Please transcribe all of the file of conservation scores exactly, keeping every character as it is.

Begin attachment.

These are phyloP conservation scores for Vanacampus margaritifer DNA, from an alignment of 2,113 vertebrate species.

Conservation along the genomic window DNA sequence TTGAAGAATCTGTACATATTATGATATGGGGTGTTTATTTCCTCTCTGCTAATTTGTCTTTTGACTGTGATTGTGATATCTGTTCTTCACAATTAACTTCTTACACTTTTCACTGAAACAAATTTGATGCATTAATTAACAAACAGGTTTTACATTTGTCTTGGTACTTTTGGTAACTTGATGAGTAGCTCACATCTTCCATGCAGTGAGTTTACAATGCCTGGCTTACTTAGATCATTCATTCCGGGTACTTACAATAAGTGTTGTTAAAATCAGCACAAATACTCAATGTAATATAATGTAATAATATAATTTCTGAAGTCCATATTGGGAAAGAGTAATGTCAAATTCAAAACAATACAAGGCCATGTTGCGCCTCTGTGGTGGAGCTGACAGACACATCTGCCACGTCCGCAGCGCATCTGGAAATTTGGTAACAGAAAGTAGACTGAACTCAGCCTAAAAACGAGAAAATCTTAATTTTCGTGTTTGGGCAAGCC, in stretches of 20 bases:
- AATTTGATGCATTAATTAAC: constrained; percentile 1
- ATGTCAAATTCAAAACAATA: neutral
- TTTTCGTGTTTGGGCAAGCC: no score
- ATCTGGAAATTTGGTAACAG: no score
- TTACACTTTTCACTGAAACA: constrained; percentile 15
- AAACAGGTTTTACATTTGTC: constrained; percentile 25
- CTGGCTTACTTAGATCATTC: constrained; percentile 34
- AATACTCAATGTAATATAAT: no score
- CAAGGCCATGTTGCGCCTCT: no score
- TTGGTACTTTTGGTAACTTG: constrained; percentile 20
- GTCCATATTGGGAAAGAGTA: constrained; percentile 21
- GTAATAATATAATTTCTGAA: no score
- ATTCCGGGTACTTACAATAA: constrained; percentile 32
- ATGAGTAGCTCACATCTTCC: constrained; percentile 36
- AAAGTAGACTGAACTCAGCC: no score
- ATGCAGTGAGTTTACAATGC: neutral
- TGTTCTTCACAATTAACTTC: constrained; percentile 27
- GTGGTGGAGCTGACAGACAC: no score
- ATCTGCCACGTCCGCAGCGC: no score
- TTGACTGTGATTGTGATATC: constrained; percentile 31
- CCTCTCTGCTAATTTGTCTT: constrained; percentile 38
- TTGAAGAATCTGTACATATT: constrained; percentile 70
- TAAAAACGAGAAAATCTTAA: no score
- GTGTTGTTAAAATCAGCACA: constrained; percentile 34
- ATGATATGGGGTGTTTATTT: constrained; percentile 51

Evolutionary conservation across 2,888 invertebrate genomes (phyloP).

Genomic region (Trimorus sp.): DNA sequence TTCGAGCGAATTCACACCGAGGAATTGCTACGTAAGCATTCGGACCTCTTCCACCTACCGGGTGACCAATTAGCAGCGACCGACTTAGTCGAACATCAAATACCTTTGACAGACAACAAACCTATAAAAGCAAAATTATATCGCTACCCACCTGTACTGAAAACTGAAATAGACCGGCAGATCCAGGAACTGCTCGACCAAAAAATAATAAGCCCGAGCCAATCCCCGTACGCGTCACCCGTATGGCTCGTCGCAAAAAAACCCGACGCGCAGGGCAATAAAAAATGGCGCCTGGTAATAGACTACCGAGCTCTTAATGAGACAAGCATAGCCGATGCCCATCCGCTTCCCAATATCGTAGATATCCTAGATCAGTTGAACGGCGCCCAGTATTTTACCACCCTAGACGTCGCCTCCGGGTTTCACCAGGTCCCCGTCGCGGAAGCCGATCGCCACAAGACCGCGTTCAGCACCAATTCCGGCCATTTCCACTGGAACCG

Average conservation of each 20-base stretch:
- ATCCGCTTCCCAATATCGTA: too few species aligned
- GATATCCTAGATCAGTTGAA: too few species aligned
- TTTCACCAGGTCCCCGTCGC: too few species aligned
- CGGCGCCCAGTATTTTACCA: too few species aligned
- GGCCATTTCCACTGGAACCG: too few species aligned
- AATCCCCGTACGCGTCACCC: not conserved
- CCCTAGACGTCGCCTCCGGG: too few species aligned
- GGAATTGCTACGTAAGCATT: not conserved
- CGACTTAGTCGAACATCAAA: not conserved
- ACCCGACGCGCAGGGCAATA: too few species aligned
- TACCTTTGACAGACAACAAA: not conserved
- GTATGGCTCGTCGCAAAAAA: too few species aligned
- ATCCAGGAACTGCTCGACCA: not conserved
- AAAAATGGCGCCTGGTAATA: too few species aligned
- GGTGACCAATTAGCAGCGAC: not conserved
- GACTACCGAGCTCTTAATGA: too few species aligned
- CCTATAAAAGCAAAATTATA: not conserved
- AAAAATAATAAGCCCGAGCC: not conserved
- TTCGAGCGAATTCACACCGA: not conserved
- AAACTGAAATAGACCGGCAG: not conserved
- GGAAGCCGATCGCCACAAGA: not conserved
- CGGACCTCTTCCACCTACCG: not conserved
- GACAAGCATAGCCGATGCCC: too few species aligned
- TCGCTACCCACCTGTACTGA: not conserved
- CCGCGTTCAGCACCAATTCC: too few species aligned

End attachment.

These are phyloP conservation scores for Vanacampus margaritifer DNA, from an alignment of 2,113 vertebrate species.

Conservation along the genomic window DNA sequence TTGAAGAATCTGTACATATTATGATATGGGGTGTTTATTTCCTCTCTGCTAATTTGTCTTTTGACTGTGATTGTGATATCTGTTCTTCACAATTAACTTCTTACACTTTTCACTGAAACAAATTTGATGCATTAATTAACAAACAGGTTTTACATTTGTCTTGGTACTTTTGGTAACTTGATGAGTAGCTCACATCTTCCATGCAGTGAGTTTACAATGCCTGGCTTACTTAGATCATTCATTCCGGGTACTTACAATAAGTGTTGTTAAAATCAGCACAAATACTCAATGTAATATAATGTAATAATATAATTTCTGAAGTCCATATTGGGAAAGAGTAATGTCAAATTCAAAACAATACAAGGCCATGTTGCGCCTCTGTGGTGGAGCTGACAGACACATCTGCCACGTCCGCAGCGCATCTGGAAATTTGGTAACAGAAAGTAGACTGAACTCAGCCTAAAAACGAGAAAATCTTAATTTTCGTGTTTGGGCAAGCC, in stretches of 20 bases:
- AATTTGATGCATTAATTAAC: constrained; percentile 1
- ATGTCAAATTCAAAACAATA: neutral
- TTTTCGTGTTTGGGCAAGCC: no score
- ATCTGGAAATTTGGTAACAG: no score
- TTACACTTTTCACTGAAACA: constrained; percentile 15
- AAACAGGTTTTACATTTGTC: constrained; percentile 25
- CTGGCTTACTTAGATCATTC: constrained; percentile 34
- AATACTCAATGTAATATAAT: no score
- CAAGGCCATGTTGCGCCTCT: no score
- TTGGTACTTTTGGTAACTTG: constrained; percentile 20
- GTCCATATTGGGAAAGAGTA: constrained; percentile 21
- GTAATAATATAATTTCTGAA: no score
- ATTCCGGGTACTTACAATAA: constrained; percentile 32
- ATGAGTAGCTCACATCTTCC: constrained; percentile 36
- AAAGTAGACTGAACTCAGCC: no score
- ATGCAGTGAGTTTACAATGC: neutral
- TGTTCTTCACAATTAACTTC: constrained; percentile 27
- GTGGTGGAGCTGACAGACAC: no score
- ATCTGCCACGTCCGCAGCGC: no score
- TTGACTGTGATTGTGATATC: constrained; percentile 31
- CCTCTCTGCTAATTTGTCTT: constrained; percentile 38
- TTGAAGAATCTGTACATATT: constrained; percentile 70
- TAAAAACGAGAAAATCTTAA: no score
- GTGTTGTTAAAATCAGCACA: constrained; percentile 34
- ATGATATGGGGTGTTTATTT: constrained; percentile 51

Evolutionary conservation across 2,888 invertebrate genomes (phyloP).

Genomic region (Trimorus sp.): DNA sequence TTCGAGCGAATTCACACCGAGGAATTGCTACGTAAGCATTCGGACCTCTTCCACCTACCGGGTGACCAATTAGCAGCGACCGACTTAGTCGAACATCAAATACCTTTGACAGACAACAAACCTATAAAAGCAAAATTATATCGCTACCCACCTGTACTGAAAACTGAAATAGACCGGCAGATCCAGGAACTGCTCGACCAAAAAATAATAAGCCCGAGCCAATCCCCGTACGCGTCACCCGTATGGCTCGTCGCAAAAAAACCCGACGCGCAGGGCAATAAAAAATGGCGCCTGGTAATAGACTACCGAGCTCTTAATGAGACAAGCATAGCCGATGCCCATCCGCTTCCCAATATCGTAGATATCCTAGATCAGTTGAACGGCGCCCAGTATTTTACCACCCTAGACGTCGCCTCCGGGTTTCACCAGGTCCCCGTCGCGGAAGCCGATCGCCACAAGACCGCGTTCAGCACCAATTCCGGCCATTTCCACTGGAACCG

Average conservation of each 20-base stretch:
- ATCCGCTTCCCAATATCGTA: too few species aligned
- GATATCCTAGATCAGTTGAA: too few species aligned
- TTTCACCAGGTCCCCGTCGC: too few species aligned
- CGGCGCCCAGTATTTTACCA: too few species aligned
- GGCCATTTCCACTGGAACCG: too few species aligned
- AATCCCCGTACGCGTCACCC: not conserved
- CCCTAGACGTCGCCTCCGGG: too few species aligned
- GGAATTGCTACGTAAGCATT: not conserved
- CGACTTAGTCGAACATCAAA: not conserved
- ACCCGACGCGCAGGGCAATA: too few species aligned
- TACCTTTGACAGACAACAAA: not conserved
- GTATGGCTCGTCGCAAAAAA: too few species aligned
- ATCCAGGAACTGCTCGACCA: not conserved
- AAAAATGGCGCCTGGTAATA: too few species aligned
- GGTGACCAATTAGCAGCGAC: not conserved
- GACTACCGAGCTCTTAATGA: too few species aligned
- CCTATAAAAGCAAAATTATA: not conserved
- AAAAATAATAAGCCCGAGCC: not conserved
- TTCGAGCGAATTCACACCGA: not conserved
- AAACTGAAATAGACCGGCAG: not conserved
- GGAAGCCGATCGCCACAAGA: not conserved
- CGGACCTCTTCCACCTACCG: not conserved
- GACAAGCATAGCCGATGCCC: too few species aligned
- TCGCTACCCACCTGTACTGA: not conserved
- CCGCGTTCAGCACCAATTCC: too few species aligned